Coming to China, I was prepared for a year with no friends. I figured I would try to survive work without burning out, spend my free time exploring China on my own,go back to my solitary apartment, and ward off loneliness and homesickness with books and my very close friends the Parks and Recreation gang.
Instead, I almost immediately connected with my rowdy band of expatriates in my orientation group. We navigated ordering food off of menus with no English and no pictures for the first time, we took the subway for the first time. We slogged through jet lag soaked days together and tried baijiu for the first time together. (Baijiu is an alcohol ranging in alcohol content from 50-70%, and pricewise starts at about $0.98. It tastes like death and I foolishly had some the night before signing at my new apartment. On the plus side, I was able to definitively confirm before signing the lease that my toilet is in prime condition.) We helped each other through countless minor emergencies like paying the phone bill.
I was surprised at how emotional I was to move out of the hotel and away from people who I had technically just met. It had only two weeks, but the hotel and the people had been my first home and first friends in China. Although we spread out all across Shenzhen, we have to this point continued to see each other. We take the subway all over the city to visit each other’s neighborhoods, sample each other’s favorite dumpling stands, and crash on each other’s couches. We sing our brains out at karaoke, my roommate already has a VIP card at our favorite KTV spot. (By the way, you haven’t lived until you hear someone in a British accent ask, “Grace, are you down for Bitch Don’t Kill My Vibe?”)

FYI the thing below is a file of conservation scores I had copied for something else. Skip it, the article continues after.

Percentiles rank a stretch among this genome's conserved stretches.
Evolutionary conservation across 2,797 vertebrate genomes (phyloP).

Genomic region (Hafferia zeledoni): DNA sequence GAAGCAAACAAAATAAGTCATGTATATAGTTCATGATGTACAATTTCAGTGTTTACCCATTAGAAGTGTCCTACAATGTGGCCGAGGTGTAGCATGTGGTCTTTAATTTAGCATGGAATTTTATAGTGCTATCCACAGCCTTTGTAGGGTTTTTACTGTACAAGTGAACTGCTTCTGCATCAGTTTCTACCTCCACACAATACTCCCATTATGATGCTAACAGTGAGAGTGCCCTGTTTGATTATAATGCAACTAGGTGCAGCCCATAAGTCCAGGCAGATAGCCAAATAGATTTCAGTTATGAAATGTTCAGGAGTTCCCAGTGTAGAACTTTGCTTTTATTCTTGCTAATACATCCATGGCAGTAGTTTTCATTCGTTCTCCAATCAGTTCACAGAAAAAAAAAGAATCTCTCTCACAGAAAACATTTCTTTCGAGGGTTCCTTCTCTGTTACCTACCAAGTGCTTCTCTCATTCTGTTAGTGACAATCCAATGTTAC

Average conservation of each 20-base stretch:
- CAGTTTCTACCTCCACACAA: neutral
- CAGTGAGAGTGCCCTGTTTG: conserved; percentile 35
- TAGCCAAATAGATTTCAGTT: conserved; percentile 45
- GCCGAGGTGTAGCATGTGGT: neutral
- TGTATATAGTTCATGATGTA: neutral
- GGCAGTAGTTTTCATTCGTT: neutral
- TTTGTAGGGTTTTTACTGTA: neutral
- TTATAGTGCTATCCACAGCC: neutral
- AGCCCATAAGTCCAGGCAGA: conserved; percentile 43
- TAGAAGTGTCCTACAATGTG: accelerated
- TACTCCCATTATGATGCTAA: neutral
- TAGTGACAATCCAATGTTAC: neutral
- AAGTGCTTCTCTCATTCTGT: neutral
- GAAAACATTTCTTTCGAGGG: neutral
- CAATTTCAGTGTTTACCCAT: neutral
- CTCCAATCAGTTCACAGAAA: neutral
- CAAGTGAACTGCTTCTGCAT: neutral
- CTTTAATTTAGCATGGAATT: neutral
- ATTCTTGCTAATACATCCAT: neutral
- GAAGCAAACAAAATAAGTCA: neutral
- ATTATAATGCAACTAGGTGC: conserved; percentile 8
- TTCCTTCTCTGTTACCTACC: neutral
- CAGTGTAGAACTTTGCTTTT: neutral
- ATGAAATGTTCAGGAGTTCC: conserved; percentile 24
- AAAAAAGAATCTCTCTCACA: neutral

“That’s cute that you still hang with your induction group,” sneer the more seasoned Shenzhen expats. “That won’t last.” And maybe they’re right, as time goes on and we get more bogged down in our work schedules and rooted in our home environments. But that doesn’t matter. For however long it lasts, it has been a comfort to have other people to cling to on the beginning of a sometimes bewildering and hyperstimulating road.
I do have more than just my induction group. At work, the local Chinese teachers help me order food, discuss their favorite K-pop groups with me, and make sure to teach me all the dirty words in Chinese. Other international teachers at my school share pastries with me and promise to take me to Hong Kong Disneyland.
I’ve found in my limited social experience making friends that I will always be fine if I find either
- people who read
- people who like Kanye
Considering my most recent weekend was spent exploring English and Chinese bookstores, discussing Life of Pablo, Toni Morrison, and Chimamanda Ngozi Adichie, and reading/writing in a park for a few hours -all with the same small group of people- I think I’m doing all right.